Tinubu: External Funding Fuelling Illegal Mining, Terrorism In Africa

* Says global community owes Africa a duty in fight against illegal activities 

* Calls for regional counter-terrorism centre to combat terrorism in Africa

Deji Elumoye in Abuja 

President Bola Tinubu has accused the global community of being responsible for the disturbing rise in illegal mining, illicit funds flow and terrorism funding in Africa, saying they owe the continent and must be ready to help in the fight to eradicate the menace.

The president also emphasized the need for African countries to strengthen regional cooperation and institution-building to address the evolving threat of terrorism on the continent, stressing that terrorism poses a significant threat to peace, security and development in Africa.

President Tinubu, who spoke on Monday while declaring open a two-day African high-level meeting on counter-terrorism in Abuja, emphasised that it is actually the fund from other countries that has been fuelling illegal mining in Africa, which has in turn been funding terrorism.

According to him, illegal mining, which has robbed countries on the continent of the natural resources that government ought to have been deployed to meeting their national needs, are now being hijacked by terrorist groups in exchange for foreign cash, which is in turn used to buy more arms and ammunition.   

His words: “While we seek to address the root causes of terrorism, we must also attack the roots that feed this evil branch. Evolving from the tactics of yesterday, terrorism is becoming a greater threat as it perfects ways to continuously finance, re-equip and re-supply itself for its sinister mission.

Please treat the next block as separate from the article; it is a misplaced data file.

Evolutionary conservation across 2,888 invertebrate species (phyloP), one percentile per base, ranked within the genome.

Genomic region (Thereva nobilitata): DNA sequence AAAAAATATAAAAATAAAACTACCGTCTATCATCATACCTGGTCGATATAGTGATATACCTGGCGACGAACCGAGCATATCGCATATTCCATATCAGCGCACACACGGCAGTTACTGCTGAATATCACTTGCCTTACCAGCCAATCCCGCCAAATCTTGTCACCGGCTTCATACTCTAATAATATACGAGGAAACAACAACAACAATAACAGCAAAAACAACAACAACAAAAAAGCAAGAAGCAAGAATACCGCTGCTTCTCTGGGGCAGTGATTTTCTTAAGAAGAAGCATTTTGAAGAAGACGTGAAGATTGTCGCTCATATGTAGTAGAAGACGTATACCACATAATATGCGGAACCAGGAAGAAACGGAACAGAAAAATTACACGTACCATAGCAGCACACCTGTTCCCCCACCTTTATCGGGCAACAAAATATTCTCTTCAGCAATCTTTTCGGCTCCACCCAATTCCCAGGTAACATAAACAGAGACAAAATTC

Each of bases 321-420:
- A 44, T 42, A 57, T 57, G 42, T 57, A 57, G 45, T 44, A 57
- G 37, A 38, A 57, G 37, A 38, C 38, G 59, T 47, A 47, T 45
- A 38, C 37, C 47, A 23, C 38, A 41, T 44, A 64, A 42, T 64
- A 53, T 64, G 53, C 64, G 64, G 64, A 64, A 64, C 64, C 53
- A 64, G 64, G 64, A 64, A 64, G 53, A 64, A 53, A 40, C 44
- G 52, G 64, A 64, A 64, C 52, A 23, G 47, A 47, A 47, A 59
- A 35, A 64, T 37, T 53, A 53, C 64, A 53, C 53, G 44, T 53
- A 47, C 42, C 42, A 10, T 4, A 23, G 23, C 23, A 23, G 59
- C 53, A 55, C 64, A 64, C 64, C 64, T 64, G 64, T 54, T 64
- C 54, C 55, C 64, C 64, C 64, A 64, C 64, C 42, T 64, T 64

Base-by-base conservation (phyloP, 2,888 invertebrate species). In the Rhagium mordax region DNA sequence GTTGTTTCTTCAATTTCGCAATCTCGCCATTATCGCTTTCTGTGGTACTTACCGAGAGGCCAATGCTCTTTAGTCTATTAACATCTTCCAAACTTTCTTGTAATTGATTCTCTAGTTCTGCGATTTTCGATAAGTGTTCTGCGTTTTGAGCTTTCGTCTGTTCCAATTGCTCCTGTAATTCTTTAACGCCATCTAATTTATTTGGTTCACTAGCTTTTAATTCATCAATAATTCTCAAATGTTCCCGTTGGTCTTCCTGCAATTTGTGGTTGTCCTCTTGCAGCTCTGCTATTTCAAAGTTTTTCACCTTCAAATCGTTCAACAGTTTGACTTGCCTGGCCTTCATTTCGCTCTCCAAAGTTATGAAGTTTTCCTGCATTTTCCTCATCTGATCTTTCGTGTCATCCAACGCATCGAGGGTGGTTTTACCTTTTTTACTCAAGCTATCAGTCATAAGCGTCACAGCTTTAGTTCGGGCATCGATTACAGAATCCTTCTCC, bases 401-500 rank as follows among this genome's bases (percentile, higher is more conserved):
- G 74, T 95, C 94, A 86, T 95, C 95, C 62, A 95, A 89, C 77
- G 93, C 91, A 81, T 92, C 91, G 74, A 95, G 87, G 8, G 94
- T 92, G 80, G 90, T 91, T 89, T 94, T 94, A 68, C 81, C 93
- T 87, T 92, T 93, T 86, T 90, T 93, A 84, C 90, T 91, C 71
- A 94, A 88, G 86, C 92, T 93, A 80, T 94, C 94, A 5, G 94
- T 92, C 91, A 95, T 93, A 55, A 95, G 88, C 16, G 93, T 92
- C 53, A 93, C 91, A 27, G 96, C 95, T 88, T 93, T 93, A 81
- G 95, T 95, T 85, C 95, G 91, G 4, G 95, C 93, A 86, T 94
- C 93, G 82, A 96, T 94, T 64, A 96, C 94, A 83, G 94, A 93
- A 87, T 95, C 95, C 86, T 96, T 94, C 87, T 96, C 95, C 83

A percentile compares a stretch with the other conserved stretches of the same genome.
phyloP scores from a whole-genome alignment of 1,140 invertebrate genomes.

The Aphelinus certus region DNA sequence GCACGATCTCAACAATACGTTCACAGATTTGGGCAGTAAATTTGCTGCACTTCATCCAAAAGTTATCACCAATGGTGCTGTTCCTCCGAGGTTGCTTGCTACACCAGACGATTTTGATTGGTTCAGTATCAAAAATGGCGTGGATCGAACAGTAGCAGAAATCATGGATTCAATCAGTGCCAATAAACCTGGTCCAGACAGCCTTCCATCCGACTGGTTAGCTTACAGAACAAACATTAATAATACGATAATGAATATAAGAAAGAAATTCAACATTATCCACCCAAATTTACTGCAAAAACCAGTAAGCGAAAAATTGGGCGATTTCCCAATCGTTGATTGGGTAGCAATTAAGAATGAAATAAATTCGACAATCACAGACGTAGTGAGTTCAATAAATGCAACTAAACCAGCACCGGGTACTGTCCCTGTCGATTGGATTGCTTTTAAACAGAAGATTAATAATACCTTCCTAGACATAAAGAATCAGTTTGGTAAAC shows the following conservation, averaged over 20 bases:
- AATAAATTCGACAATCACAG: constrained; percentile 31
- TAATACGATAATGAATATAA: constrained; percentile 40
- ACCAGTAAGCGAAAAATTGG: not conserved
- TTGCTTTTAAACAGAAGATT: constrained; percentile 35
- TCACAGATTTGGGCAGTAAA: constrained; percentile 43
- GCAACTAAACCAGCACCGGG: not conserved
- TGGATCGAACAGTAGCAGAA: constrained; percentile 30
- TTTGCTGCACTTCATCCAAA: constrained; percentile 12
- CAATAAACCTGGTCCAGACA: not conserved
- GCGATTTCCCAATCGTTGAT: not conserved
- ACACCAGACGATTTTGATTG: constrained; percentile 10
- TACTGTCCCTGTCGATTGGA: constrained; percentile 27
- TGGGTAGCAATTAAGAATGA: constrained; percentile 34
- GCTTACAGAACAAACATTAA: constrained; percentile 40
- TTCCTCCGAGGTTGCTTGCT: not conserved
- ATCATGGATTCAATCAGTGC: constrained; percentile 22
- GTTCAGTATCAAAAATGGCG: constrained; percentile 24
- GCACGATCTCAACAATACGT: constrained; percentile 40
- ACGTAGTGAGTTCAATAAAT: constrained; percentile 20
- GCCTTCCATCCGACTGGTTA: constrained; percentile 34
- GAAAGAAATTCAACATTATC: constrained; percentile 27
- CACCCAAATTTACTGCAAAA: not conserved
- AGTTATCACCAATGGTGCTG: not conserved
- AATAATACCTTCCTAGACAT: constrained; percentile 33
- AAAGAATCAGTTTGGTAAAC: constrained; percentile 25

“Not only does it kidnap people, it kidnaps precious resources. Billions upon billions of dollars that legitimate governments should be using to sculpt better societies by providing education, health care and food for its people now go to pay for weapons and mayhem.

“Look at the illegal mining that plagues so many of our nations today. Those who think illegal mining has no connection with financing terrorism are sorely mistaken. The international community has both the moral and legal obligation to help in this cause because it is outside money not African money that fuels the illegal operations. 

“We shall be knocking on this door of the international community to answer this call for justice, peace and fair play.”

The president, however, added that the African region must strengthen existing counter-terrorism structures, such as the Regional Intelligence Fusion Unit (RIFU) in Abuja, the African Centre for the Study and Research on Terrorism (ACSRT) in Algiers, and the Committee of Intelligence and Security Services of Africa (CISSA) in Addis Ababa. 

He underscored the importance of a regional standby force that includes tackling terrorism as part of its mandate, declaring: “It must not be abandoned.

“I am mindful of the funding, legal and logistical complexities that face the proper establishment of such a force. However, with a prudent and clearly defined mandate that accords with the international law and respects national sovereignty, such a force can serve as a rapid deployment mechanism, capable of swiftly responding to major threats and bolstering the security of our region. 

“Such a force can stand as a strong deterrent to large scale and protracted terrorist operations and the capture, occupation or disruption of strategic land and resources. We must continue to make careful yet meaningful progress toward this goal. 

“Establishing an all-inclusive African Union Ministerial Committee on Counter Terrorism is also a high priority as envisaged in the Declaration of the 16th Extraordinary Summit of the African Union Assembly two years ago in May 2022. This would ensure that a forum of high-level government officials meets regularly to assess our counter-terrorism efforts and provide guidance on how to further improve.

“Key to our collective efforts against terrorism is the urgent need for a fully operational Regional Counter-Terrorism Centre.”